Dream of house in coun­try keeps buy­ers search­ing for right move

Robin Jes­sop has spent the last decade sell­ing the coun­try idyll and even now there is no short­age of buy­ers. Sharon Dale re­ports

Yorkshire Post - Property - - FRONT PAGE -

WHEN Robin Jes­sop de­cided to spe­cialise in beau­ti­ful ru­ral prop­erty he prayed that he had found the right niche for his fledg­ling Bedale-based es­tate agency.

He wor­ried away one and a half stones in weight in his first eight weeks of busi­ness un­til re­lief sta­bilised his meta­bolic rate.

There ap­peared to be a bur­geon­ing mar­ket for roses round the door, splen­did iso­la­tion and the good life.

That was 10 years ago when 50 per cent of buy­ers came from out of the area. Now the fig­ure is 75 per cent, which proves that es­cap­ing to the coun­try, or at least to a pretty lit­tle town within strik­ing dis­tance of fields, is still a dream that many of us have.

The fig­ures could rise fur­ther as the in­ter­net al­lows us to work from home and im­proved trans­port links bring ru­ral idylls closer.

“The A1 up­grade will make a big dif­fer­ence. You can al­ready get from Bedale to Leeds in 45 min­utes and you are up in Tee­side in half an hour.

“In fact we had a cou­ple who moved from Wake­field to Kirkling­ton re­cently. It is quicker for them to get in Leeds from there than it is from Wake­field,” says Robin, who sells ev­ery­thing from cot­tages and barns to work­ing farms over a patch stretch­ing from the Vale of York to Coverdale, Swaledale, Wens­ley­dale and Nid­derdale plus the mar­ket towns of Thirsk, Bedale and Northaller­ton and the York­shire Coast.

“Buy­ers are also com­ing from fur­ther afield. Last year we sold a prop­erty in Tho­ralby, near Ley­burn, to some­one from New York and we sold an­other to some peo­ple in Hong Kong who wanted to re­tire to the Dales.”

He founded the com­pany that bears his name in Bedale in 2002 af­ter de­cid­ing to go it alone.

His fam­ily were in farm­ing and he grew up in Carthorpe, but af­ter a ge­og­ra­phy de­gree, he qual­i­fied as a char­tered sur­veyor and worked as a land agent and auc­tion­eer for a firm in Northaller­ton.

“Foot and mouth dis­ease af­fected that line of work and I had been think­ing of set­ting up my busi­ness. It was a big leap of faith but my ac­coun­tant en­cour­aged me to do it,” says Robin.

His farm­ing back­ground plus his valu­ing and auc­tion­eer­ing skills have been a win­ning com­bi­na­tion.

He of­ten uses the auc­tion method of sell­ing for res­i­den­tial prop­er­ties and says that it has much go­ing for it, es­pe­cially these days when chains can eas­ily break down.

“The ben­e­fit for the seller is that when the ham­mer comes down, the prop­erty is legally sold to peo­ple who have fi­nance in place

“An auc­tion­able prop­erty has to be some­thing in­di­vid­ual, some­thing that is in limited sup­ply but has high de­mand. Buy­ers es­pe­cially like some­thing that needs work, some­thing they can put their own stamp on.”

The auc­tions have gen­er­ated some sur­prises along the way like Church Farm at Swainby, near Northaller­ton.

The Georgian farm­house had a small car­a­van site and four acres, with a guide price of £750,000. It made £1.94m and this was in July 2008, when sales and prices had slumped.

“It was phe­nom­e­nal. It was in the Na­tional Park so we knew there would be a lot of in­ter­est but we had bid­ders from Ire­land and even from New York.”

Re­cent work has in­cluded land val­u­a­tions for com­pen­sa­tion pay­outs re­sult­ing from the A1 up­grade.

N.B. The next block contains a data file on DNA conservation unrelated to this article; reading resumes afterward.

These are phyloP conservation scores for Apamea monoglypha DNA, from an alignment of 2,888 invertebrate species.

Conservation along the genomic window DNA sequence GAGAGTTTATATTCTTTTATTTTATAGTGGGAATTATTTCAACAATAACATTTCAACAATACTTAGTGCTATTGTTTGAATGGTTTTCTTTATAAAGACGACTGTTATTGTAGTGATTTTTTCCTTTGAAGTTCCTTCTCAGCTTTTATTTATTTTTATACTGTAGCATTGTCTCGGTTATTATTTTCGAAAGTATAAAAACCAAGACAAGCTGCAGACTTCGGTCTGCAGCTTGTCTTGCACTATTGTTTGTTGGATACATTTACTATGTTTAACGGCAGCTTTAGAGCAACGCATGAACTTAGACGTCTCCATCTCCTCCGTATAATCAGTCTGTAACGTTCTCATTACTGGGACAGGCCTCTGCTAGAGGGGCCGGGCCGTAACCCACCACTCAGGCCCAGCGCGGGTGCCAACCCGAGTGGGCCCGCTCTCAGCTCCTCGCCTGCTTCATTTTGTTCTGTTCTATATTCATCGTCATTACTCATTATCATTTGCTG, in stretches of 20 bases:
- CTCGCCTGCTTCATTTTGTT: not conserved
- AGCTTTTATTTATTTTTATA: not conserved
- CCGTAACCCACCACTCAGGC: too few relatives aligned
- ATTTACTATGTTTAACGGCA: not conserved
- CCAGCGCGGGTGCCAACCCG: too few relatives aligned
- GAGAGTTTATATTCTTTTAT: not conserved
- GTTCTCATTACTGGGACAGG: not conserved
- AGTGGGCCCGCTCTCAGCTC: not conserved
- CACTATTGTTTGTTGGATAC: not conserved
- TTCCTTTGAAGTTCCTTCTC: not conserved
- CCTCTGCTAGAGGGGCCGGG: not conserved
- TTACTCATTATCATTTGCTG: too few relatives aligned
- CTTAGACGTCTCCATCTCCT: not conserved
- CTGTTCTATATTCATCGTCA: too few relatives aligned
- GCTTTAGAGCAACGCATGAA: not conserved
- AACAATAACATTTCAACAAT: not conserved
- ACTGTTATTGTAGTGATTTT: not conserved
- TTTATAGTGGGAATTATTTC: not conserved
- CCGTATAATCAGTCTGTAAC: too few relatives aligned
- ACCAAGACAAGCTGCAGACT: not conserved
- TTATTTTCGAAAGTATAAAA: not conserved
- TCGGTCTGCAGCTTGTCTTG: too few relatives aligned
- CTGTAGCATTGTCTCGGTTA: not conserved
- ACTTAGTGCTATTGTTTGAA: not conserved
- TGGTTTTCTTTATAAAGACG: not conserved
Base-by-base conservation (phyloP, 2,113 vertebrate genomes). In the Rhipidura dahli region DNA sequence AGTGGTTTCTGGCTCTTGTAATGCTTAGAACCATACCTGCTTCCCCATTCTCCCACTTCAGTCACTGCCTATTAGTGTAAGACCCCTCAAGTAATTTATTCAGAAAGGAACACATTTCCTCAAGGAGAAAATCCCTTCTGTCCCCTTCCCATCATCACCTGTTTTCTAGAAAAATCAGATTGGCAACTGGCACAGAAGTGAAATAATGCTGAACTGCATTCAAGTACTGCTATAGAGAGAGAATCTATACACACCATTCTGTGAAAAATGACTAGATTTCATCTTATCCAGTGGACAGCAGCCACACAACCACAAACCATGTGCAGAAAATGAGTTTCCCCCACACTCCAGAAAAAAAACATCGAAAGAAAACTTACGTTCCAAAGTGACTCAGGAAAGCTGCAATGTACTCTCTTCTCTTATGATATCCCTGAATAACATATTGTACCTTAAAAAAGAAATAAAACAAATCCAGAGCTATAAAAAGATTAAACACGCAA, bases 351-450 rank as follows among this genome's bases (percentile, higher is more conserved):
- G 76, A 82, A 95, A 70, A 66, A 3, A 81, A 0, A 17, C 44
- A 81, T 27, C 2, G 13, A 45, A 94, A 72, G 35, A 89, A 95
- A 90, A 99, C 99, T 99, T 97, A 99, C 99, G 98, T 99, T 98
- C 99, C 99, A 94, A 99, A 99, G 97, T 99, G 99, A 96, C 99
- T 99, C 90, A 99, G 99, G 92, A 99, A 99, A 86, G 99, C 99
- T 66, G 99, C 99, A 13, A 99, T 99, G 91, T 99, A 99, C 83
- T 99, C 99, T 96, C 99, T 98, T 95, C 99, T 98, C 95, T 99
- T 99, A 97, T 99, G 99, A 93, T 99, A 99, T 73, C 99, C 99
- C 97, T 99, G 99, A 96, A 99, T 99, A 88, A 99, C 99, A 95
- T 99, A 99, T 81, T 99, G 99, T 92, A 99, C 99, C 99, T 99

“I’ve done a lot land com­pen­sa­tion work over the years for the Kielder project and var­i­ous road schemes, so not much has changed there,” says Robin, who has just been elected chair­man of the North­ern Group of the Cen­tral As­so­ci­a­tion of Agri­cul­tural Valuers.

There have been changes over the past few years and some for the good. Farm­ers, who were strug­gling just a few years ago, are far­ing much bet­ter

Land prices have risen to the point where they can now com­pete with the life­style buyer for farms.

“In 1981 agri­cul­tural land was £1,000 to £2,000 an acre. Now it is be­tween £5,000 and £10,000. A farm with 250 acres was £500,000. Now it is £2.5m. The land mar­ket is the firmest it has ever been. Pro­duce prices are good and there’s a feel­ing of con­fi­dence. Now farm­ers are now out bid­ding the life­style buy­ers.

“The life­style buy­ers still have their pick of the less vi­able farms with a smaller house and 10 to 15 acres and we of­ten sell farms in lots now, so the land is avail­able sep­a­rately, ” says Robin, whose daugh­ter Sarah now works in the busi­ness.

The off-cummed ’uns have pushed up prices and first-time buy­ers of­ten have to com­pete with those who want hol­i­day homes and still they keep com­ing. In fact, one re­cent buyer from Leeds ar­rived in a he­li­copter to view a for­mer dairy farm.

On the strength of this kind of de­mand, Robin opened an­other of­fice in Ley­burn two years ago headed by Tim Gower.

“It has been a chal­leng­ing four years but we don’t have the kind of highs and lows they have else­where and there is no short­age of buy­ers,” he says.

“Sellers have to be re­al­is­tic though and some are se­duced by agents over­valu­ing. We stick to our guns and say what we be­lieve a prop­erty is worth and that is not al­ways what peo­ple want to hear. I can think of a cou­ple of prop­er­ties that are over-priced by £200,000 and have lan­guished on the mar­ket. If the price was right they would’ve sold.”

RU­RAL RE­TREAT: The nat­u­ral beauty of Wens­ley­dale at­tracts buy­ers from all over Bri­tain and be­yond. Far left: Buck­ley Grange at Ellingstring, near Masham, £425,000; left: Seata Barn, Askrigg, £380-£420,000, www.robin­jes­sop.co.uk

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